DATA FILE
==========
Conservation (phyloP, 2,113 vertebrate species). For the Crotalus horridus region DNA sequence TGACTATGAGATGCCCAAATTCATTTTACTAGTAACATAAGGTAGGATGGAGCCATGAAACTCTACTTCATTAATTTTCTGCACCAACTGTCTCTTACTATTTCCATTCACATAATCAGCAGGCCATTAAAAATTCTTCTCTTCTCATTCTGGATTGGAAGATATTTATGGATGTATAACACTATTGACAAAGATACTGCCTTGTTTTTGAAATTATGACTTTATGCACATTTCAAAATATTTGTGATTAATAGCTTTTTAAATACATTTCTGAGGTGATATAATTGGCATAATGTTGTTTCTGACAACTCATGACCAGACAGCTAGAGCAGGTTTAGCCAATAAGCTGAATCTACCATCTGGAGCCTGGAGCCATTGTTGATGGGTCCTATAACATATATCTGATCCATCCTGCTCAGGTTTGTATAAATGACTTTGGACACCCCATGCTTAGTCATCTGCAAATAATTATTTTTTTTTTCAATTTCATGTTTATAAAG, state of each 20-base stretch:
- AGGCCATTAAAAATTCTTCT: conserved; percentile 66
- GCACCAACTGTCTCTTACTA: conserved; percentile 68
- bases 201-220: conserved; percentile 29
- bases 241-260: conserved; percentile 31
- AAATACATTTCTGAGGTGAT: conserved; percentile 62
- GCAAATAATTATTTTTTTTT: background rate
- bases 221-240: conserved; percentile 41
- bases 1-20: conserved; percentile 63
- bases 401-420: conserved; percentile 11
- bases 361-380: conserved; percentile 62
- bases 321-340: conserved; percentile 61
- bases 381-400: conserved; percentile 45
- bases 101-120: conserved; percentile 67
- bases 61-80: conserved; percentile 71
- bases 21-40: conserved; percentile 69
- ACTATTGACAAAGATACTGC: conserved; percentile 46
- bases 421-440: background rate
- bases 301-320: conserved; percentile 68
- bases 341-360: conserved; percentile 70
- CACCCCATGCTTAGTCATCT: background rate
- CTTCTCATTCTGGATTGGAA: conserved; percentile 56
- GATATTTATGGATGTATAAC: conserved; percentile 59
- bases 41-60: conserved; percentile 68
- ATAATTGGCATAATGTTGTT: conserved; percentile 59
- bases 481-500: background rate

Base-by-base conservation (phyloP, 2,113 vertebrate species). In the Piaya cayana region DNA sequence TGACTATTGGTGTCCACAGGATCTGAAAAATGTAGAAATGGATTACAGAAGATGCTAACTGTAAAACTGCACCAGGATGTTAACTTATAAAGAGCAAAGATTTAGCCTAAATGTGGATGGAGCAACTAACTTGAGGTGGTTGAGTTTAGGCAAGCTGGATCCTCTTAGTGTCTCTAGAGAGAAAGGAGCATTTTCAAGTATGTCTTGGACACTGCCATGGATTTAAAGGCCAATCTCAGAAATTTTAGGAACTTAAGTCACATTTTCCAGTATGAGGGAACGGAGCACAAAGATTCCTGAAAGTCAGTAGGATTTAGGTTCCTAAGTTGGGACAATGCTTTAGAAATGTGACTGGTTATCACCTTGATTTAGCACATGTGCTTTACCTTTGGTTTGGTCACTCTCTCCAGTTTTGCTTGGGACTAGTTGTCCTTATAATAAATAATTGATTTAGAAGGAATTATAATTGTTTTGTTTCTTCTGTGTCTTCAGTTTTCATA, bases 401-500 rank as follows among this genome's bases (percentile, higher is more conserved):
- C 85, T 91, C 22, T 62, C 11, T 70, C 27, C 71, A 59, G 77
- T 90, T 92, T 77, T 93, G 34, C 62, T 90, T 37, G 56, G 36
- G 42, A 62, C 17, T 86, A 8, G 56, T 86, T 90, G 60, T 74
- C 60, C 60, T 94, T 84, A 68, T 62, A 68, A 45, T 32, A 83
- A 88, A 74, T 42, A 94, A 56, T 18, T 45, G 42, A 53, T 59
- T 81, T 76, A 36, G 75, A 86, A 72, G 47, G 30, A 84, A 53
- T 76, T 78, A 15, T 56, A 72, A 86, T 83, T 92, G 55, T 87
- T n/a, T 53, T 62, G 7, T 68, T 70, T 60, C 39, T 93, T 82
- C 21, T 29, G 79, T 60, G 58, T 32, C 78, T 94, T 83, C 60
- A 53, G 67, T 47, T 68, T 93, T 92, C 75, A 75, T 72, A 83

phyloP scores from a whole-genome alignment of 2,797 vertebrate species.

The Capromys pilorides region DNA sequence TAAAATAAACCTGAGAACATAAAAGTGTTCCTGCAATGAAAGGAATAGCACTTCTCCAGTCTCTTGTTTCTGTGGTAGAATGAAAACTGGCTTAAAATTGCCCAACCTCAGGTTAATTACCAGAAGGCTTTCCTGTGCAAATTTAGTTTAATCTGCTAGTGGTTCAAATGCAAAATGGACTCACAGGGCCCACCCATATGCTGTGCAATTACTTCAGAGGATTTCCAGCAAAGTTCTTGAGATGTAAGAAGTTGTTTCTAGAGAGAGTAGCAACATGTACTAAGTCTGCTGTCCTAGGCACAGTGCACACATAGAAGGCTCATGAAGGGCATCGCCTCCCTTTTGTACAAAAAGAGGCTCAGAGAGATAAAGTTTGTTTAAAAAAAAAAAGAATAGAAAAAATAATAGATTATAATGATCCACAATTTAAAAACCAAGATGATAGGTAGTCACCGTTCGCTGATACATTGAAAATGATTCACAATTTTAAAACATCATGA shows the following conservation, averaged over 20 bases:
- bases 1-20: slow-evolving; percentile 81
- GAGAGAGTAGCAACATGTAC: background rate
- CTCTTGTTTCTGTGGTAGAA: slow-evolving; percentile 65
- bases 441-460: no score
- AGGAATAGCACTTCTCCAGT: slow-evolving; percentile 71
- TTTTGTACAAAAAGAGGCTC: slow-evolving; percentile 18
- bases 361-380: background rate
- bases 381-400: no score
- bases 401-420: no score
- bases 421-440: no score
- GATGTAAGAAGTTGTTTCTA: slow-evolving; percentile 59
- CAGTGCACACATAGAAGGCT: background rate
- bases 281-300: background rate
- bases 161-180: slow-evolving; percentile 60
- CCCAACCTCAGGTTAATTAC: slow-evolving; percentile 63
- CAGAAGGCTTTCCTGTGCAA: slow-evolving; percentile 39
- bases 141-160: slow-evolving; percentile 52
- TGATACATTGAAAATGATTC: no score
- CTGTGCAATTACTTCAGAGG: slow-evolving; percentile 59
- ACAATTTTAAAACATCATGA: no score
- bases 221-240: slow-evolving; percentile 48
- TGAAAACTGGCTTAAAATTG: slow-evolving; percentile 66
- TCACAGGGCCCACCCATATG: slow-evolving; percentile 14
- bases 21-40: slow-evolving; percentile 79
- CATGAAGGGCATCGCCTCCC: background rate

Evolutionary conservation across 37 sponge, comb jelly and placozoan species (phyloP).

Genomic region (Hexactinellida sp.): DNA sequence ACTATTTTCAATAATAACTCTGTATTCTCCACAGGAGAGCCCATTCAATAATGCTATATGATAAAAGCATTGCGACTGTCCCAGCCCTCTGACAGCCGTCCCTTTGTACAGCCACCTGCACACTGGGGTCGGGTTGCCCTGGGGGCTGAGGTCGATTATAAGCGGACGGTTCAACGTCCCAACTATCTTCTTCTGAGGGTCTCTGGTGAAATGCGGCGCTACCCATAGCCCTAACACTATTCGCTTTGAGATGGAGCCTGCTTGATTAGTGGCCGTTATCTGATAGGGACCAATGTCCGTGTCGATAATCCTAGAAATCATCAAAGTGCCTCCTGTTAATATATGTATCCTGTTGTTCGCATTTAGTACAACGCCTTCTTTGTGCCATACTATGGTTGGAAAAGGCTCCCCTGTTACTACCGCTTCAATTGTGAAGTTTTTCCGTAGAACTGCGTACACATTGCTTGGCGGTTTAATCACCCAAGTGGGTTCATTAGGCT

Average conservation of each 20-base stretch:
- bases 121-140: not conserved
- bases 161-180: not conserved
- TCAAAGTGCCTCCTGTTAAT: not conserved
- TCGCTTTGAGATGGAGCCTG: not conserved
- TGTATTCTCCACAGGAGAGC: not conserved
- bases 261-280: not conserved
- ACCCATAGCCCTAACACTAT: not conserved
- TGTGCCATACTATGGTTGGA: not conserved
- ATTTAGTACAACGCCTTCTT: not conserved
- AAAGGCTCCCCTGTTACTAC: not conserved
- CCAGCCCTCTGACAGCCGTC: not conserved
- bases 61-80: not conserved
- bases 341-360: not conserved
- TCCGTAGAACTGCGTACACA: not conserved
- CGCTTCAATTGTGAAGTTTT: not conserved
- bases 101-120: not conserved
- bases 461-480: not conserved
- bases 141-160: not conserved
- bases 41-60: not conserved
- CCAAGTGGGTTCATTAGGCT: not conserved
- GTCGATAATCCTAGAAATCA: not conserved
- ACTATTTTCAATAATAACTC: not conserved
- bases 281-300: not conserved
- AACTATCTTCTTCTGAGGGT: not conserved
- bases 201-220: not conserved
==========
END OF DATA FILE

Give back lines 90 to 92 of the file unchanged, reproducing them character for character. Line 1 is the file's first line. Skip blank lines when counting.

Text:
- bases 281-300: not conserved
- AACTATCTTCTTCTGAGGGT: not conserved
- bases 201-220: not conserved